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I see both in examples when checking what env one is running in. What's preferred? Are they, for all intents and purposes equal?

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5 Answers 5

up vote 214 down vote accepted

According to the docs, #Rails.env wraps RAILS_ENV:

    # File vendor/rails/railties/lib/initializer.rb, line 55
     def env
       @_env ||= ActiveSupport::StringInquirer.new(RAILS_ENV)
     end

But, look at specifically how it's wrapped, using ActiveSupport::StringInquirer:

Wrapping a string in this class gives you a prettier way to test for equality. The value returned by Rails.env is wrapped in a StringInquirer object so instead of calling this:

Rails.env == "production"

you can call this:

Rails.env.production?

So they aren't exactly equivalent, but they're fairly close. I haven't used Rails much yet, but I'd say #Rails.env is certainly the more visually attractive option due to using StringInquirer.

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nice explanation, thx! I'm also trying to find where RAILS_ENV is defined? Any idea?? –  brad Apr 26 '10 at 16:57
38  
It's worth mentioning that Rails.env is the new standard as RAILS_ENV is being deprecated. –  Ryan Bigg Apr 26 '10 at 20:31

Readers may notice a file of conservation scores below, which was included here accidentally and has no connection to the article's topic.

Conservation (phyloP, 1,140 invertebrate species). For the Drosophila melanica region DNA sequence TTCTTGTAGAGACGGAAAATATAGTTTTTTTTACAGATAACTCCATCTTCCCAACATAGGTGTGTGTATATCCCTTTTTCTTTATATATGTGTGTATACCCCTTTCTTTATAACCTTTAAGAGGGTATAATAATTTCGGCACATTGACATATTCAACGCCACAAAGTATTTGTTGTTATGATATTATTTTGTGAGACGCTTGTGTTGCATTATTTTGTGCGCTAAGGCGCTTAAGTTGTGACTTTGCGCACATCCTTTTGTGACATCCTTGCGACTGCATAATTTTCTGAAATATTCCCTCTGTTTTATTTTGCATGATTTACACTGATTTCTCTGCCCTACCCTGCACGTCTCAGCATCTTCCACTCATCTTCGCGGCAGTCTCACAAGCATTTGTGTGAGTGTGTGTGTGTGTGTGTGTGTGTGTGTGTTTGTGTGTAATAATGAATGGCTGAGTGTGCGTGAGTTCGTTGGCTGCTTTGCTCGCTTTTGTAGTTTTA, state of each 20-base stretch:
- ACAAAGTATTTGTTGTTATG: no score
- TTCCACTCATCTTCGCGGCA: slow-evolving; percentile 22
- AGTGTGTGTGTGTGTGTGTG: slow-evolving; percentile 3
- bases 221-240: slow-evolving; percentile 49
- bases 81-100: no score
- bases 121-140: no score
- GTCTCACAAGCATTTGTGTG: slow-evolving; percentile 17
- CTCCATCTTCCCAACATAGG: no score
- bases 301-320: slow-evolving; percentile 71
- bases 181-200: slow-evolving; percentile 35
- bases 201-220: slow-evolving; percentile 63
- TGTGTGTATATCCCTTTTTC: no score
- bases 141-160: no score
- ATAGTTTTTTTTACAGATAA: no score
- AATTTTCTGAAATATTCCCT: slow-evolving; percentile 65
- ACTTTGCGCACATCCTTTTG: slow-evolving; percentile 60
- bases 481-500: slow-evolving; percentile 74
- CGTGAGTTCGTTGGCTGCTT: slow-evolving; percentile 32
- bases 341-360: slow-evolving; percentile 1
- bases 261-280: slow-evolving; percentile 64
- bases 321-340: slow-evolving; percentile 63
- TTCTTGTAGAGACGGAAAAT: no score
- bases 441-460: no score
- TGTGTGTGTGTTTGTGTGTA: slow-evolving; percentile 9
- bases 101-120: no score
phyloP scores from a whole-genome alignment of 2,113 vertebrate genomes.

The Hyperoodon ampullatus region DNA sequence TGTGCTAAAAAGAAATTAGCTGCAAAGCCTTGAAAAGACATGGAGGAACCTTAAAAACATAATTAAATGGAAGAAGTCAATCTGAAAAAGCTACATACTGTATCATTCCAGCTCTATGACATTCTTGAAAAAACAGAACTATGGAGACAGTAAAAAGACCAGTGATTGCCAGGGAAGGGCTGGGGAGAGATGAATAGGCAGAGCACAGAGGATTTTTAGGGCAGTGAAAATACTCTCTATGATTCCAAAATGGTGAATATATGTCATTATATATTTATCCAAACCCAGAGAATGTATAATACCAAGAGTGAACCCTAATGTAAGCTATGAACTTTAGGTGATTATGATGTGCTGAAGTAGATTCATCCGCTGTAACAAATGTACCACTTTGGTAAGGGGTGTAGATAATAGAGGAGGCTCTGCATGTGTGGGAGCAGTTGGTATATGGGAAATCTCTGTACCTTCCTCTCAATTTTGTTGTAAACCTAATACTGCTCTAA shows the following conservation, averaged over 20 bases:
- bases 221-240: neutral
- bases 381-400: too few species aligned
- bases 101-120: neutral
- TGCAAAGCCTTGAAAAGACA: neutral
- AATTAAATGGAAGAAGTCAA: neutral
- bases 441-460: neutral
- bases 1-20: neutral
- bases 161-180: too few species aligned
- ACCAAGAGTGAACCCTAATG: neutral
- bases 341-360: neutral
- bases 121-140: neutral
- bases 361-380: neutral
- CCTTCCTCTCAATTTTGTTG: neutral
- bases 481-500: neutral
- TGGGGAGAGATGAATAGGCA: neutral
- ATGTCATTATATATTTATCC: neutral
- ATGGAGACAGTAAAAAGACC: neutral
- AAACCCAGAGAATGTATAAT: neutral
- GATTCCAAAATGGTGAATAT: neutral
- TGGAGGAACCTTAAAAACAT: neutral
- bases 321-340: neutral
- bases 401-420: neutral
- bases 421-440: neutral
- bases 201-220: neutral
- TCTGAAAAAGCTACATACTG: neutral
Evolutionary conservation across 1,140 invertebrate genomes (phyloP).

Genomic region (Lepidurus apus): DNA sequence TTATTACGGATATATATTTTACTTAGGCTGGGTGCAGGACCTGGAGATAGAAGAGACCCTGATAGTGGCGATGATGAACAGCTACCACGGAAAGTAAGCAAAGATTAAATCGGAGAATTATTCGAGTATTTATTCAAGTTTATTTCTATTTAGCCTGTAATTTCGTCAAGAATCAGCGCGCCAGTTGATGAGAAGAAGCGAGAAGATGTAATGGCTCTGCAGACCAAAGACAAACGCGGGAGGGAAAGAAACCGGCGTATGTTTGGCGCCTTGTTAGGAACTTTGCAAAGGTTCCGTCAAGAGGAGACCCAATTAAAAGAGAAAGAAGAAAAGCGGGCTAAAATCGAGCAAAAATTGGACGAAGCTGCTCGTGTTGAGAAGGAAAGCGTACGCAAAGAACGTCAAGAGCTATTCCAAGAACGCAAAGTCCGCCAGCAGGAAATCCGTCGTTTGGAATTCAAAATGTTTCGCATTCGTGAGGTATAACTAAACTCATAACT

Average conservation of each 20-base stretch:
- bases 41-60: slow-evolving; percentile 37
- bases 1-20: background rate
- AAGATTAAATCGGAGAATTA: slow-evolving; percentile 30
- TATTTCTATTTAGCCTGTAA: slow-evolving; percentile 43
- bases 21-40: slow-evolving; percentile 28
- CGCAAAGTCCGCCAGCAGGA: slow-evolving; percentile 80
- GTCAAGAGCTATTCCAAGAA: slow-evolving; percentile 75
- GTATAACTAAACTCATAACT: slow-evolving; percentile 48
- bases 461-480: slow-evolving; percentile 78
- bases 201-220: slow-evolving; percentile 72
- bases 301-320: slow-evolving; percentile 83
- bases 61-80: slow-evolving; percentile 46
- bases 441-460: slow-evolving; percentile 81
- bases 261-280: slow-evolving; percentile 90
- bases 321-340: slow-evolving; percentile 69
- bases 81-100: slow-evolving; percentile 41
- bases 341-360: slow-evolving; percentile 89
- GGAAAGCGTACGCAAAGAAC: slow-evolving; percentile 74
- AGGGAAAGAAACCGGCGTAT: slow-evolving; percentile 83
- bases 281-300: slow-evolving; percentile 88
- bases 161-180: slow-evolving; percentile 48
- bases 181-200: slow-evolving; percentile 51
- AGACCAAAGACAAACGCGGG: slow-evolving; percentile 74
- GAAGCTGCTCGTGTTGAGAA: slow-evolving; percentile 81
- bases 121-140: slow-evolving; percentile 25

4  
Ryan, on a command line, you can't use Rails.env. so if it's deprecating soon, then what would you use on the CLI? –  pjammer Jul 15 '11 at 11:57
6  
Using Rails.env.production? secures you against typos actually changing the environment like this: RAILS_ENV = "production". Notice the missed = sign. –  Magne Nov 16 '11 at 19:23
2  
@LeeQuarella Console != command line –  RGB Jul 2 '13 at 20:15
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Before Rails 2.x the preferred way to get the current environment was using the RAILS_ENV constant. Likewise, you can use RAILS_DEFAULT_LOGGER to get the current logger or RAILS_ROOT to get the path to the root folder.

Starting from Rails 2.x, Rails introduced the Rails module with some special methods:

  • Rails.root
  • Rails.env
  • Rails.logger

This isn't just a cosmetic change. The Rails module offers capabilities not available using the standard constants such as StringInquirer support. There are also some slight differences. Rails.root doesn't return a simple String buth a Path instance.

Anyway, the preferred way is using the Rails module. Constants are deprecated in Rails 3 and will be removed in a future release, perhaps Rails 3.1.

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FYI, from what was discussed here, it sounds like those methods were introduced in Rails 2.3, not 2.0. –  jrdioko Dec 10 '10 at 19:15
    
We're using 2.1.2 on a project. Rails.env works without a problem. –  Benjamin Oakes Jan 27 '11 at 16:07
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ENV['RAILS_ENV'] is now deprecated. You should use Rails.env which is clearly much nicer.

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Strange behaviour while debugging my app: require "active_support/notifications" (rdb:1) p ENV['RAILS_ENV'] "test" (rdb:1) p Rails.env "development"

I would say that you should stick to one or another (and preferably Rails.env)

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Update: in Rails 3.0.9: env method defined in railties/lib/rails.rb

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